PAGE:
His first stop is The Concise Oxford Dictionary of the Christian Church. In it, he finds the statemen that the Trinity can neither be known by reason apart from revelation, nor demonstrated by reason after it has been revealed. Norman takes this to mean that the Trinity cannot mean understood. Of course, in a sense, that is true, no more than even a unipersonal God in monotheism can be understood, but that is not what the work is saying. It is saying that if you sat down in your armchair with just reason, you could not get to the Trinity. Once you get the information and know the Trinity, you still can’t make an argument with reason alone to get to it.

At times, I wonder how this man is an attorney since he reads texts so badly.

Next we go to the Catechism of the Catholic Church. Here, Norman questions Jesus being the same essence as God. After all, Jesus changed and grew and was finite. Norman is unaware that the Trinity explains this by saying the Son has a divine and a human nature and happens to the human nature does not happen to the divine and vice-versa. Norman even asks what it means if God is one and appears as Jesus in another mode of being. Does that mean Jesus wouldn’t be a distinct person? Yes. It would. That’s because that’s not the Trinity. That’s modalism.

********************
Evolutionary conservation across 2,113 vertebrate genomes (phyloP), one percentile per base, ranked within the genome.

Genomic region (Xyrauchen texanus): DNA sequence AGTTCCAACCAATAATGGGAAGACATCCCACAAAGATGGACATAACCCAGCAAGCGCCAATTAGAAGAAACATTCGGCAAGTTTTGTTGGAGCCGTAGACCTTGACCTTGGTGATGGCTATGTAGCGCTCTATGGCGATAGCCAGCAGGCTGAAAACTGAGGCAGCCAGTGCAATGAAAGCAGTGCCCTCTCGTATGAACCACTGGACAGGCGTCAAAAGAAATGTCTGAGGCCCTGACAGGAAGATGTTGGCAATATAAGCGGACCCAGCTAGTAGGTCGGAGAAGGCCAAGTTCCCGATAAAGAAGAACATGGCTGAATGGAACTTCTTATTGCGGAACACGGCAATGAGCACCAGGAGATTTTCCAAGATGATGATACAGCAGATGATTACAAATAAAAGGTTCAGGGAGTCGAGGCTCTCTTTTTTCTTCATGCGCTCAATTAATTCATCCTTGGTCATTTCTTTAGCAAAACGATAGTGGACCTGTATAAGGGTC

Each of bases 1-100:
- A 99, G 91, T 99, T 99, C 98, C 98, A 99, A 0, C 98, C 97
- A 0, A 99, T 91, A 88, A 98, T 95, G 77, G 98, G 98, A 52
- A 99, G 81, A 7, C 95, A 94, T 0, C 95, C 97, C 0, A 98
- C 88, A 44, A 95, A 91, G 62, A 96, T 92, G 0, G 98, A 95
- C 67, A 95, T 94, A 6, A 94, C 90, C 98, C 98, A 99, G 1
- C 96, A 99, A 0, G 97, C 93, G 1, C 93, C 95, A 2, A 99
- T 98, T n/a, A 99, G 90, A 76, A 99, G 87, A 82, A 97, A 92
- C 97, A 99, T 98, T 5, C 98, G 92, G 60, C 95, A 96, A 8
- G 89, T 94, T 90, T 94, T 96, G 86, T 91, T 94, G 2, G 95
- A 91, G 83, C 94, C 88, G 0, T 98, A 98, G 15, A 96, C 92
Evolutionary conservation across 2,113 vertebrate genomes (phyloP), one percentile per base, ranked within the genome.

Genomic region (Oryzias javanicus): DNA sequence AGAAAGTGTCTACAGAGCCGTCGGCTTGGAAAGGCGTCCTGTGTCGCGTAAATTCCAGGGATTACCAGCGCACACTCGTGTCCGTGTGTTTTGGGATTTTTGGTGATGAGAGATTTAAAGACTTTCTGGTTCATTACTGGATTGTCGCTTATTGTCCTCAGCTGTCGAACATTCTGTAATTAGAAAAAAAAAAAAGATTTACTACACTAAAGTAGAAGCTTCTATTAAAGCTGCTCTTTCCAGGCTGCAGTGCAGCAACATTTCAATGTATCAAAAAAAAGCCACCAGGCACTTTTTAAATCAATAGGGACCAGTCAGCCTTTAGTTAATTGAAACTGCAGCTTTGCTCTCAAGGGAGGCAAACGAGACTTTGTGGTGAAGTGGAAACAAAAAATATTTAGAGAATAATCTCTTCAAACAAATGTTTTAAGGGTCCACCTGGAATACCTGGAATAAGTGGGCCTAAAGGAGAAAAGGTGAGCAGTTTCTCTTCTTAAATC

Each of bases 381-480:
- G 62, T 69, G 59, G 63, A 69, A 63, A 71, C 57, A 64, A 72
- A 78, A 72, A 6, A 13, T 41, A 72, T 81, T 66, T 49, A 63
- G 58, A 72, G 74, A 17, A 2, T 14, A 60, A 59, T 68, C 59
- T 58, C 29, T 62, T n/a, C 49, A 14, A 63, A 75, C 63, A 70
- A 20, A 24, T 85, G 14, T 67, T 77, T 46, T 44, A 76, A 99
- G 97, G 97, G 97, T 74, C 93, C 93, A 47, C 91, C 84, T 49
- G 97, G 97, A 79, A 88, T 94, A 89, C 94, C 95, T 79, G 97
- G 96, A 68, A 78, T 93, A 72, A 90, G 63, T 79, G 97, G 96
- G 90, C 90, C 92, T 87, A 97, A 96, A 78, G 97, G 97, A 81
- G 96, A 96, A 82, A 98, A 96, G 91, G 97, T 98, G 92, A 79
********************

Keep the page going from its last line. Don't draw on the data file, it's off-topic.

It gets worse. At this point, I think Norman is just dishonest. He then quotes A History of Christianity by Paul Johnson saying “As Christ’s human body was phantasm, his suffering and death were mere appearance. If he suffered, he was not God. If he was God, he did not suffer.” Norman leaves out that Johnson says that this was the theory of the Docetist school and Johnson even calls it a “weird theory.” Those who doubt this can look at Johnson’s work itself and just look up the word “phantasm.” See if you think Norman is quoting it fairly.

Norman also goes on to quote Augustine in Book 5 and Chapter 9 of On The Trinity which he said the statement there was popularized by John Wesley who said “Tis mystery all; the immortal dies.” I wanted very much to see what Augustine really said, so I went to my library and pulled out my copy of Augustine’s work. I went to Book 5, Chapter 9.

At least, I wanted to.

There is no book 5, Chapter 9. There was a ninth secton in a different chapter, but I did not find any statement like that in it. It would be nice if Norman had done his research properly. Of course, one could expect him to actually read Augustine’s work and understand it, but that would be asking too much.

Next time, we’ll be looking at the next area, Messianic prophecies.

It’s not going to get much better.

In Christ,
Nick Peters

 

 

 

Book Plunge: 26 Reasons Why Jews Don’t Believe in Jesus Part 1

What do I think of Asher Norman’s book published by Black, White, and Read? Let’s plunge into the Deeper Waters and find out.